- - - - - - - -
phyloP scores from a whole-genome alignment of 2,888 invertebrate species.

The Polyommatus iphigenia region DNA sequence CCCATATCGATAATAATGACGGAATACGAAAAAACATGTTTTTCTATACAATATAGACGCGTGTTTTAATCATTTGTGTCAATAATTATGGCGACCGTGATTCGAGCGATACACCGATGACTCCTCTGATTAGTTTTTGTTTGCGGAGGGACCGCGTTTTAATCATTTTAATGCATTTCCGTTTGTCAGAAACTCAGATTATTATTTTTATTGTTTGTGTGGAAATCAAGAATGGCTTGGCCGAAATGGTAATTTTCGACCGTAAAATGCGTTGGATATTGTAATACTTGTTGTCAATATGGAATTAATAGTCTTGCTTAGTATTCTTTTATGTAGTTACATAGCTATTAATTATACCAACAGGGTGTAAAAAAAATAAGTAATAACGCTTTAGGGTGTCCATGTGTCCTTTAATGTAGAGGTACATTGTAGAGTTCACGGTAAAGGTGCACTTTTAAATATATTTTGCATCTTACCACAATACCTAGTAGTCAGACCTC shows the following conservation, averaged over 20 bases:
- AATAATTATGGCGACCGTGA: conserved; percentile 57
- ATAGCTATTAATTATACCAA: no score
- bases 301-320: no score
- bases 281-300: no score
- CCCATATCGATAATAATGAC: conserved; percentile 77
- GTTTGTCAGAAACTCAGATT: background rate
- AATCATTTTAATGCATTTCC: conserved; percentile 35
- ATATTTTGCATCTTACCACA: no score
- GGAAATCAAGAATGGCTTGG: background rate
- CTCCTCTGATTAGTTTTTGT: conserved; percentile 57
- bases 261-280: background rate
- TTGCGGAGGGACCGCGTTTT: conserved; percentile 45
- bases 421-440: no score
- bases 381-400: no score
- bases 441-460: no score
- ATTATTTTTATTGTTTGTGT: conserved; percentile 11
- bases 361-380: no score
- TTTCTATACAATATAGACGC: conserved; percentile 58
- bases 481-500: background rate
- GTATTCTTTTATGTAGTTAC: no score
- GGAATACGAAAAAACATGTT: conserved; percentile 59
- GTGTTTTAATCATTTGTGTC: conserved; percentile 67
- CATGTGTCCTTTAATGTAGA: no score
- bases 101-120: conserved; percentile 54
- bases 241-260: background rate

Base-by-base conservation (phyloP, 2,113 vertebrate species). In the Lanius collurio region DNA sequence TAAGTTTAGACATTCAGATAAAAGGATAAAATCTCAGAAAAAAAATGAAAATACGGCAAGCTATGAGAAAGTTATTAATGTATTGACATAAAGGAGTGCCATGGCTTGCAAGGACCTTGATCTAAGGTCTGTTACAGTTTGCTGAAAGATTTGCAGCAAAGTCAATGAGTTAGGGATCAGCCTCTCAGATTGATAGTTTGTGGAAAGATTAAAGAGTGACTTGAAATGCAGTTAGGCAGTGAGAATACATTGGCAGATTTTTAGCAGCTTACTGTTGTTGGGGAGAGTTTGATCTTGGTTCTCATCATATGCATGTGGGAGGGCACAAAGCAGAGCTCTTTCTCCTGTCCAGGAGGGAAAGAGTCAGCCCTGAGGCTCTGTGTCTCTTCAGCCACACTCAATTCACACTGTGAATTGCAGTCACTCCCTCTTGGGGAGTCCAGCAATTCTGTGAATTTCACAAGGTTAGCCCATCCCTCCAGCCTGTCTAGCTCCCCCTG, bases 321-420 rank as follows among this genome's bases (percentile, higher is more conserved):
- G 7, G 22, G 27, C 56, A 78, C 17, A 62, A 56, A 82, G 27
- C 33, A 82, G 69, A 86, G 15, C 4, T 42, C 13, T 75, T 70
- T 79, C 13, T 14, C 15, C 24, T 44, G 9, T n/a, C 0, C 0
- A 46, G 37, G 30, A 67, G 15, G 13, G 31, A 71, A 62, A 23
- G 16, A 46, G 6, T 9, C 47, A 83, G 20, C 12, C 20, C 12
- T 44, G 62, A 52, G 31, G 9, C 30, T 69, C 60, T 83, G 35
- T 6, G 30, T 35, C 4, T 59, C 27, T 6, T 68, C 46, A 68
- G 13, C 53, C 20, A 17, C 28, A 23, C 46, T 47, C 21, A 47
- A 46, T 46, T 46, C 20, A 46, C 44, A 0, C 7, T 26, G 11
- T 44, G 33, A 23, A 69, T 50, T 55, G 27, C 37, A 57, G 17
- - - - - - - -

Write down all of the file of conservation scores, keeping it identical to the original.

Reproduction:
phyloP scores from a whole-genome alignment of 2,888 invertebrate species.

The Polyommatus iphigenia region DNA sequence CCCATATCGATAATAATGACGGAATACGAAAAAACATGTTTTTCTATACAATATAGACGCGTGTTTTAATCATTTGTGTCAATAATTATGGCGACCGTGATTCGAGCGATACACCGATGACTCCTCTGATTAGTTTTTGTTTGCGGAGGGACCGCGTTTTAATCATTTTAATGCATTTCCGTTTGTCAGAAACTCAGATTATTATTTTTATTGTTTGTGTGGAAATCAAGAATGGCTTGGCCGAAATGGTAATTTTCGACCGTAAAATGCGTTGGATATTGTAATACTTGTTGTCAATATGGAATTAATAGTCTTGCTTAGTATTCTTTTATGTAGTTACATAGCTATTAATTATACCAACAGGGTGTAAAAAAAATAAGTAATAACGCTTTAGGGTGTCCATGTGTCCTTTAATGTAGAGGTACATTGTAGAGTTCACGGTAAAGGTGCACTTTTAAATATATTTTGCATCTTACCACAATACCTAGTAGTCAGACCTC shows the following conservation, averaged over 20 bases:
- AATAATTATGGCGACCGTGA: conserved; percentile 57
- ATAGCTATTAATTATACCAA: no score
- bases 301-320: no score
- bases 281-300: no score
- CCCATATCGATAATAATGAC: conserved; percentile 77
- GTTTGTCAGAAACTCAGATT: background rate
- AATCATTTTAATGCATTTCC: conserved; percentile 35
- ATATTTTGCATCTTACCACA: no score
- GGAAATCAAGAATGGCTTGG: background rate
- CTCCTCTGATTAGTTTTTGT: conserved; percentile 57
- bases 261-280: background rate
- TTGCGGAGGGACCGCGTTTT: conserved; percentile 45
- bases 421-440: no score
- bases 381-400: no score
- bases 441-460: no score
- ATTATTTTTATTGTTTGTGT: conserved; percentile 11
- bases 361-380: no score
- TTTCTATACAATATAGACGC: conserved; percentile 58
- bases 481-500: background rate
- GTATTCTTTTATGTAGTTAC: no score
- GGAATACGAAAAAACATGTT: conserved; percentile 59
- GTGTTTTAATCATTTGTGTC: conserved; percentile 67
- CATGTGTCCTTTAATGTAGA: no score
- bases 101-120: conserved; percentile 54
- bases 241-260: background rate

Base-by-base conservation (phyloP, 2,113 vertebrate species). In the Lanius collurio region DNA sequence TAAGTTTAGACATTCAGATAAAAGGATAAAATCTCAGAAAAAAAATGAAAATACGGCAAGCTATGAGAAAGTTATTAATGTATTGACATAAAGGAGTGCCATGGCTTGCAAGGACCTTGATCTAAGGTCTGTTACAGTTTGCTGAAAGATTTGCAGCAAAGTCAATGAGTTAGGGATCAGCCTCTCAGATTGATAGTTTGTGGAAAGATTAAAGAGTGACTTGAAATGCAGTTAGGCAGTGAGAATACATTGGCAGATTTTTAGCAGCTTACTGTTGTTGGGGAGAGTTTGATCTTGGTTCTCATCATATGCATGTGGGAGGGCACAAAGCAGAGCTCTTTCTCCTGTCCAGGAGGGAAAGAGTCAGCCCTGAGGCTCTGTGTCTCTTCAGCCACACTCAATTCACACTGTGAATTGCAGTCACTCCCTCTTGGGGAGTCCAGCAATTCTGTGAATTTCACAAGGTTAGCCCATCCCTCCAGCCTGTCTAGCTCCCCCTG, bases 321-420 rank as follows among this genome's bases (percentile, higher is more conserved):
- G 7, G 22, G 27, C 56, A 78, C 17, A 62, A 56, A 82, G 27
- C 33, A 82, G 69, A 86, G 15, C 4, T 42, C 13, T 75, T 70
- T 79, C 13, T 14, C 15, C 24, T 44, G 9, T n/a, C 0, C 0
- A 46, G 37, G 30, A 67, G 15, G 13, G 31, A 71, A 62, A 23
- G 16, A 46, G 6, T 9, C 47, A 83, G 20, C 12, C 20, C 12
- T 44, G 62, A 52, G 31, G 9, C 30, T 69, C 60, T 83, G 35
- T 6, G 30, T 35, C 4, T 59, C 27, T 6, T 68, C 46, A 68
- G 13, C 53, C 20, A 17, C 28, A 23, C 46, T 47, C 21, A 47
- A 46, T 46, T 46, C 20, A 46, C 44, A 0, C 7, T 26, G 11
- T 44, G 33, A 23, A 69, T 50, T 55, G 27, C 37, A 57, G 17